We took this tour recently and were perfectly satisfied with the Colosseum portion and thrilled with the Roman Forum & Palatine Hill portion (though our guide’s enthusiasm did mean the tour ran over its predicted timeline by quite a bit).
Shop inexpensive skip-the-line tickets to the Colosseum here!
Head to the Roman Forum & Palatine Hill.
Less than a 5-minute walk from the Colosseum, depending on the entrance and exit used.
While the Colosseum is one impressive monument of Ancient Rome, the Roman Forum and Palatine Hill boast several: from senate houses to public squares to palaces, these areas are an archaeological and historical treasure trove.
They are absolutely best appreciated with a guide–I can’t even describe how much more we got out of our guided visit than our unguided one, especially on the lower level of the forum–and if all goes well, you should walk away in awe of both the depth and breadth of history in Rome.
After touring the Roman Forum and Palatine Hill both with a guide and without, we strongly believe that the context given by a guide is well worth the price.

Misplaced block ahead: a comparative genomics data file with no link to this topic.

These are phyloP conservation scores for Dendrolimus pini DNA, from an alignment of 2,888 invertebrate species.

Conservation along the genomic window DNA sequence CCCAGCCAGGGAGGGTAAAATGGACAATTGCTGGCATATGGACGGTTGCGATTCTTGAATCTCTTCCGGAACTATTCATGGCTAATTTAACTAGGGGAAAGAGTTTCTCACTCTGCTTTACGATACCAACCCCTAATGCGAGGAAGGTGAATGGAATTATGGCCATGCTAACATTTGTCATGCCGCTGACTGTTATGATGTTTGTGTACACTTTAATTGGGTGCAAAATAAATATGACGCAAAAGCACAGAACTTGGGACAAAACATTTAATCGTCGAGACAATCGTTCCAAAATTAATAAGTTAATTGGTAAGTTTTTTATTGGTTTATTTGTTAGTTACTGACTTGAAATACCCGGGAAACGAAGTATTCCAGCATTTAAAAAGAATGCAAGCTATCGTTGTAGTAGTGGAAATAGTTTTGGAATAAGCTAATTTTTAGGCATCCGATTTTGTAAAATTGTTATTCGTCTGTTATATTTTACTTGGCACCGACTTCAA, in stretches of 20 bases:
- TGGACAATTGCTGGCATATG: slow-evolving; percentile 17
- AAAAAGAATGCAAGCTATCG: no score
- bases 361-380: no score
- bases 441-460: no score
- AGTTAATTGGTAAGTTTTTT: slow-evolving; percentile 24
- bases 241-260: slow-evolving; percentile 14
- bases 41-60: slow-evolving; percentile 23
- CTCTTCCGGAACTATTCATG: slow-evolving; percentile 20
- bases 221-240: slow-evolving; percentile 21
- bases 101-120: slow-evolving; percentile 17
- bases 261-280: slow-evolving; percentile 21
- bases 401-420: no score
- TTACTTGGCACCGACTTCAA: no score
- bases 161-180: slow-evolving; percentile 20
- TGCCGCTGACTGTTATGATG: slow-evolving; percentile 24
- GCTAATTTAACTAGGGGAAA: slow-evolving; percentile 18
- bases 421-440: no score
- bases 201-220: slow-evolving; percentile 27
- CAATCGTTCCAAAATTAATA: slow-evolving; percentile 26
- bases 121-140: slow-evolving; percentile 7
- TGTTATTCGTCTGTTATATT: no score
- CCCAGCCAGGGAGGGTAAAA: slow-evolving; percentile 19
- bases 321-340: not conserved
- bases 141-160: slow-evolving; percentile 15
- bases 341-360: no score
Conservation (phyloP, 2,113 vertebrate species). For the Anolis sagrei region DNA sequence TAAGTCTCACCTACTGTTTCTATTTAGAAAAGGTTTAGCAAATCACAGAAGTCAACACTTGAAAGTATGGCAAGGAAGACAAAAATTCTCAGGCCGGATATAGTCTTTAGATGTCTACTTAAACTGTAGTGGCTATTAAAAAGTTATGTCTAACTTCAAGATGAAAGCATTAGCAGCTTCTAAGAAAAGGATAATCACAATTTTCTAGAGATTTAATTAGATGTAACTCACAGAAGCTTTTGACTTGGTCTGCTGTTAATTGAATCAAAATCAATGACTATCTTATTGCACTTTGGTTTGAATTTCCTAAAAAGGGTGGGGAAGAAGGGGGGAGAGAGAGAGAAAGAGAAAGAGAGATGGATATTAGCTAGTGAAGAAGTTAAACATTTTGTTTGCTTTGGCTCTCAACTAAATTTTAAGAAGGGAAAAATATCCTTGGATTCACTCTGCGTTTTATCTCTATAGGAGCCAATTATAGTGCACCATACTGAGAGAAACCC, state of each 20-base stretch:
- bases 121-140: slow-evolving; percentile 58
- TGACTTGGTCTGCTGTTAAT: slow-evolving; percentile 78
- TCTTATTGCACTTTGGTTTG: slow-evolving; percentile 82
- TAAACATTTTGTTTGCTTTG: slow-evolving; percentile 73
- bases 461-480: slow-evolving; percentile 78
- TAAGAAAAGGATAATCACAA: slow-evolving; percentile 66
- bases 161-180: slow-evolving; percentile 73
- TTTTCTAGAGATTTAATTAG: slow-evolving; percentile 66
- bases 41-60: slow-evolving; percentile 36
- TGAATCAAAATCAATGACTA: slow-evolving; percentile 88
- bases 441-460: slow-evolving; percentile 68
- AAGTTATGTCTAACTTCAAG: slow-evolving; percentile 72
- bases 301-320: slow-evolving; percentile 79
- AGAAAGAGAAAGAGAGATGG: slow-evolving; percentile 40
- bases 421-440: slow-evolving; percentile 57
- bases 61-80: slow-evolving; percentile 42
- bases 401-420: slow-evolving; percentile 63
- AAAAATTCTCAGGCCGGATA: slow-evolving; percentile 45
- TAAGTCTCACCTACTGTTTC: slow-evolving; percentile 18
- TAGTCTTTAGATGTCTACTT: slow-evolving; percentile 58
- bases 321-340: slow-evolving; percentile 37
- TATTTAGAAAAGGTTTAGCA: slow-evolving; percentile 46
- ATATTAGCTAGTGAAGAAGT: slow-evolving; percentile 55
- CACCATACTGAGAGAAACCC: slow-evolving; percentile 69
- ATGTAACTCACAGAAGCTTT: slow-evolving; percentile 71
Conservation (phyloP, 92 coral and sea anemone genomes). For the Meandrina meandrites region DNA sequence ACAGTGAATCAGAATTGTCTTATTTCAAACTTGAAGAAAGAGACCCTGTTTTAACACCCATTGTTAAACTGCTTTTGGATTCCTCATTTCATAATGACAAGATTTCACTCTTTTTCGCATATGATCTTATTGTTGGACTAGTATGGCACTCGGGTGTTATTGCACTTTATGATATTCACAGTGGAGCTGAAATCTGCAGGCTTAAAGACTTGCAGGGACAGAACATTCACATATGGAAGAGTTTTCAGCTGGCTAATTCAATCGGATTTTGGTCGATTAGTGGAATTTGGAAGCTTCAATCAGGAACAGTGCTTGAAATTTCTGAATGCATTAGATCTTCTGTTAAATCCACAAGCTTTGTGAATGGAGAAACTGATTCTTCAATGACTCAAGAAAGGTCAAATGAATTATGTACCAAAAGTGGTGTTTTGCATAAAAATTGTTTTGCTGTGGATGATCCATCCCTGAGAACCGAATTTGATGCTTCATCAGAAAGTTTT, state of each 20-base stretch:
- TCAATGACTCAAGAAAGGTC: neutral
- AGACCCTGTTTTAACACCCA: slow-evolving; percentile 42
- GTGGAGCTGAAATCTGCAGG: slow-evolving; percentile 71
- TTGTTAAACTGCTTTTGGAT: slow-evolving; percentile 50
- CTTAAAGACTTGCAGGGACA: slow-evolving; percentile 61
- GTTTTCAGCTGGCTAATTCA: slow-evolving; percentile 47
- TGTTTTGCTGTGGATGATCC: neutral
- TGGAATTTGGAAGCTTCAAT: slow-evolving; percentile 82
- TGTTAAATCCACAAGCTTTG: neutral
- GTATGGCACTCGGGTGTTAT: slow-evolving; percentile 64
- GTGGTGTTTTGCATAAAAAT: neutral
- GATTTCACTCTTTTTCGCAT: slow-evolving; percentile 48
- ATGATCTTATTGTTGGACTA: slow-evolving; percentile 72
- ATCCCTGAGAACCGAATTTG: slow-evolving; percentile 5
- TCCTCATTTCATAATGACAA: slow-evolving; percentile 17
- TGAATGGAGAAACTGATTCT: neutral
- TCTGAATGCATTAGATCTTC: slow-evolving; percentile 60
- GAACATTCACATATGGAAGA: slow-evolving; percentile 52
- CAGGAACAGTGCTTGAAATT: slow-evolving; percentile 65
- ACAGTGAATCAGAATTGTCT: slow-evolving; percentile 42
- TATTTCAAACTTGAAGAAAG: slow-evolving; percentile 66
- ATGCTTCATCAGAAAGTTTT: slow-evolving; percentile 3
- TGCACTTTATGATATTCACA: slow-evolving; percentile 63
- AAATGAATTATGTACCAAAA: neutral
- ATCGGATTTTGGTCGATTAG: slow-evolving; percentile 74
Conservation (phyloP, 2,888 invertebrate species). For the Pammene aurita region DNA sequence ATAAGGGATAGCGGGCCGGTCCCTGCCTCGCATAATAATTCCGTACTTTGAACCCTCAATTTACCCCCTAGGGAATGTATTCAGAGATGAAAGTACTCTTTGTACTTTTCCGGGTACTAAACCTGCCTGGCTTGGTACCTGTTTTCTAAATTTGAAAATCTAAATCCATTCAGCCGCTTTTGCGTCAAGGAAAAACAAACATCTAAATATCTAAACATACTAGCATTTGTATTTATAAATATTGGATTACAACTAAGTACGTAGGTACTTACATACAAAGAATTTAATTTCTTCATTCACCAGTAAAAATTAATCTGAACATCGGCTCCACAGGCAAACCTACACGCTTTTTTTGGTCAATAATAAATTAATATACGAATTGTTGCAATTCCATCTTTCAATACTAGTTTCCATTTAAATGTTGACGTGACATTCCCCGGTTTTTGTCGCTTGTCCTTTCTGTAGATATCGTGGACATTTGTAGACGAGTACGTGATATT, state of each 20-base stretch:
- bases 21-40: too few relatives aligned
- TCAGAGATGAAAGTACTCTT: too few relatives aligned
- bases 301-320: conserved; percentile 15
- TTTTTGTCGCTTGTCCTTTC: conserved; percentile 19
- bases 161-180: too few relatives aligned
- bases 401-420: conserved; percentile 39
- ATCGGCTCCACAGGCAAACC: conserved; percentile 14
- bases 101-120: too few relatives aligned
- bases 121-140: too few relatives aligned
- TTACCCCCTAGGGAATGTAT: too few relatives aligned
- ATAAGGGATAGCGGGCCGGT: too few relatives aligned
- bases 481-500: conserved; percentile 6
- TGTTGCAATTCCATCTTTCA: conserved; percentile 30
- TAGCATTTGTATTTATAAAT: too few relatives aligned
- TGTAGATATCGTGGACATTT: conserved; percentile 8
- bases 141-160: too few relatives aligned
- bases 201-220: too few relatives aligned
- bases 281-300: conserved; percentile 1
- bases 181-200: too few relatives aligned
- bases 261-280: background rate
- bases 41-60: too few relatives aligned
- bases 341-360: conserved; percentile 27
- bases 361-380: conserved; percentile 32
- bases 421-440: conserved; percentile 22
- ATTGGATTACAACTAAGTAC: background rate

We used and loved this tour–and while the Colosseum guide was less necessary, having the Colosseum skip-the-line portion and tour included definitely helped justify the cost!
Check out the additional forums.
About a 10-minute walk from the Roman Forum, depending on the entrance and exit used.
Though the Roman Forum is the most popular to visit, it’s far from the only remaining forum of Ancient Rome visible in the city today.
The Imperial Forum, Forum of Augustus, Forum of Caesar, and more are all just a short walk away from the famous Roman Forum–and unlike the Roman Forum, all of the other ancient forums are free to enter.
Though visiting all the forums is probably a little much for all but a passionate Ancient Roman historian, be sure to at least slowdown look enough to take a peek at one or two during your 4 days in Rome!
Stop by Piazza Venezia & Piazza del Campidoglio.
10-minute walk from the Forum of Augustus.
The Piazza del Campidoglio is one of my personal favorite piazzas in Rome: shaped into a perfect oval and surrounded by beautiful buildings, it is a peaceful place to relax for a moment and take in the fact that you’re in Rome.